What the other knows about Heidegger and asking the right question
in Sri Lanka's The Nation
Assume, for a moment, that I wanted to begin this short piece with this wonderful quote by Heidegger: “the most thought-provoking question, in our most thought-provoking time, is that we are still not thinking”. Now, am I to assume that the reader – once again, that assumed person, the unknown entity, the imaginary other – would know a thing or two about Heidegger – that he was the most influential philosopher of the 20th Century, perhaps the last one to be universally recognised as a ‘canonical philosopher’, that he re-opened the question of being for modern philosophy, or, even, that he was a Nazi…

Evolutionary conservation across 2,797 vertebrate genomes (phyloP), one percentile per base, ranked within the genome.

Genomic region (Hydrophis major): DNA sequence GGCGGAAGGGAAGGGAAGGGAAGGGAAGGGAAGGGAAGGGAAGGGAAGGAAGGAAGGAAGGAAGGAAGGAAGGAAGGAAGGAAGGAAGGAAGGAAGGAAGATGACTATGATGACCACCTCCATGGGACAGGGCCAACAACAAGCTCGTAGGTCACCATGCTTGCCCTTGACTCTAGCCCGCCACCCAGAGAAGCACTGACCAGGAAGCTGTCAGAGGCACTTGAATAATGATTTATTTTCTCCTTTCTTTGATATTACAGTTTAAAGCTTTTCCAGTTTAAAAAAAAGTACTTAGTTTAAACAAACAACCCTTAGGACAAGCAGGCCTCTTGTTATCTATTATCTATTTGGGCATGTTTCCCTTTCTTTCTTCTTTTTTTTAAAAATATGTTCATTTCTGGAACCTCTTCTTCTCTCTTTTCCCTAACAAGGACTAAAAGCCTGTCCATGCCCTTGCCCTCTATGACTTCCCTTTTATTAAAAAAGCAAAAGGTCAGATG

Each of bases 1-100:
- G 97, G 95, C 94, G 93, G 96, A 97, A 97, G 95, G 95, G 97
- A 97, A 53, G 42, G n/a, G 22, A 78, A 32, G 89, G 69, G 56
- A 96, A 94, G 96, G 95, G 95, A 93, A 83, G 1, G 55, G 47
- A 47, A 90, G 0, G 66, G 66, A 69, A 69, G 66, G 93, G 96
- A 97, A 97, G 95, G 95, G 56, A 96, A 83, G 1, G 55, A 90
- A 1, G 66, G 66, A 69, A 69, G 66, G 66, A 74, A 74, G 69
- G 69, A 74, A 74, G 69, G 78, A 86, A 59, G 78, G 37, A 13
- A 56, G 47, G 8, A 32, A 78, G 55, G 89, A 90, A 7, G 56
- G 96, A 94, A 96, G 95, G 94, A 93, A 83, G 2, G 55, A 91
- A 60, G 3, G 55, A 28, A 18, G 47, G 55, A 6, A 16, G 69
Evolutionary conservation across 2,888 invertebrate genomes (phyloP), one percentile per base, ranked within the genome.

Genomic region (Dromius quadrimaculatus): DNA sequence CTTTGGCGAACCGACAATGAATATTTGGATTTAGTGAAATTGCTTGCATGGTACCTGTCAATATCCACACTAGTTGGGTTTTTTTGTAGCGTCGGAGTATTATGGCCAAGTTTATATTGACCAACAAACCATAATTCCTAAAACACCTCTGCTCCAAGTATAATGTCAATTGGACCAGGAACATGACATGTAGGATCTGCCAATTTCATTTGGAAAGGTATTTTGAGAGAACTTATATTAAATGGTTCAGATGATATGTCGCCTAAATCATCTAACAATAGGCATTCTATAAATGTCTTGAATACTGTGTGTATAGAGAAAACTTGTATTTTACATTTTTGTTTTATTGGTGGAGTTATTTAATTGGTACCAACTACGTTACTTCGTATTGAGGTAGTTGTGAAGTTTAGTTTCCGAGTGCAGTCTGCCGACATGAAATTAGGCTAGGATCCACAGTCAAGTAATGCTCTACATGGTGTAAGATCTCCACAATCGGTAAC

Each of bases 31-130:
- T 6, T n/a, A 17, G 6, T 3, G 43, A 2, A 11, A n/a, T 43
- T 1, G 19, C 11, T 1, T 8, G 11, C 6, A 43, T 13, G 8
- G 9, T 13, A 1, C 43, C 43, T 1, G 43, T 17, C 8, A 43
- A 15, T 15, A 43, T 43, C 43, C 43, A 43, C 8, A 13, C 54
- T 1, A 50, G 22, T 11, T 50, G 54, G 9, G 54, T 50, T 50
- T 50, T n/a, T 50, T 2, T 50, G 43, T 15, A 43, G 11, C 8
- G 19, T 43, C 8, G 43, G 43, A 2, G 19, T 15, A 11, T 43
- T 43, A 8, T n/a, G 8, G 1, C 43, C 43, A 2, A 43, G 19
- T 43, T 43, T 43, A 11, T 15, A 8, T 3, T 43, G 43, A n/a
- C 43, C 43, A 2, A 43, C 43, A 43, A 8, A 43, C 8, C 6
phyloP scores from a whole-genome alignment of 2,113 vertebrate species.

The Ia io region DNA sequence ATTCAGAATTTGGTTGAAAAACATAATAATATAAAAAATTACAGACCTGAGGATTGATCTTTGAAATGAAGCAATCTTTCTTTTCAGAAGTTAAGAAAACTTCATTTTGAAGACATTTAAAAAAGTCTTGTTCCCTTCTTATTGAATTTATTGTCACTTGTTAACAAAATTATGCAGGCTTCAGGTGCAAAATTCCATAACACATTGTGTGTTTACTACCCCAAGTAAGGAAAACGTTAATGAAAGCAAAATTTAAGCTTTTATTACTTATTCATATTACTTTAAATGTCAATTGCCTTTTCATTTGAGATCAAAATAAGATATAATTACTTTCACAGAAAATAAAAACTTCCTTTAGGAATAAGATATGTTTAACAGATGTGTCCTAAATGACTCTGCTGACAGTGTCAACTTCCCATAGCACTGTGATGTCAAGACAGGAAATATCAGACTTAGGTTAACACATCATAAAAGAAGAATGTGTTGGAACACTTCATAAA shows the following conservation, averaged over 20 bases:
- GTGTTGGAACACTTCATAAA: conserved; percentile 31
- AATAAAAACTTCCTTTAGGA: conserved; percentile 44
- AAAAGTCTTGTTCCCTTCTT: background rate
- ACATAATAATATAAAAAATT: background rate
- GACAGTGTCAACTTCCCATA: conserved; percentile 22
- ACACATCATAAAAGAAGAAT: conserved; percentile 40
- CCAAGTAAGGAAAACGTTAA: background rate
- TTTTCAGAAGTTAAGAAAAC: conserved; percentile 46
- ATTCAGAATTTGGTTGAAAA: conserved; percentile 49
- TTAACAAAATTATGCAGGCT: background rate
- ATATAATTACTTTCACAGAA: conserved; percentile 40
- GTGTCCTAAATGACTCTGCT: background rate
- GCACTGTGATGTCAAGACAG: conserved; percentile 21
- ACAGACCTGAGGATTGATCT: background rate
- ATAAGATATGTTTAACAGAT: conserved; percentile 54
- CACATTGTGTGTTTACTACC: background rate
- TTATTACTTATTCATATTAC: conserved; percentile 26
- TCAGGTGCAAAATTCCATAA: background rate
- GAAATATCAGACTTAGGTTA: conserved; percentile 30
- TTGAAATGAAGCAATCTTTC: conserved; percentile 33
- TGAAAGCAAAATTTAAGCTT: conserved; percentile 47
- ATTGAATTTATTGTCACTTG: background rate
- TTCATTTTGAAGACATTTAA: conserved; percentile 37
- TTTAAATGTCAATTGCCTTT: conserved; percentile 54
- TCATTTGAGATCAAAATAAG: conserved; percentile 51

Heidegger, of course, was a master of spending page after page on the difficulty of posing the right question. His famous ‘Introduction’ to his most famous work – ‘Being and Time’ – spends much of its space discussing the difficulty of posing the question of ‘Being’. If one were to ask, ‘what is being?’, by including the verb ‘is’, said Heidegger, we are already assuming some knowledge about being. How else are we to move from ‘is’ to ‘being’ in that question? That is why it is always important to start with the right question. That is why it has become such an important part in philosophy that prompts certain philosophers to say that philosophy is ‘all’ about framing the right question.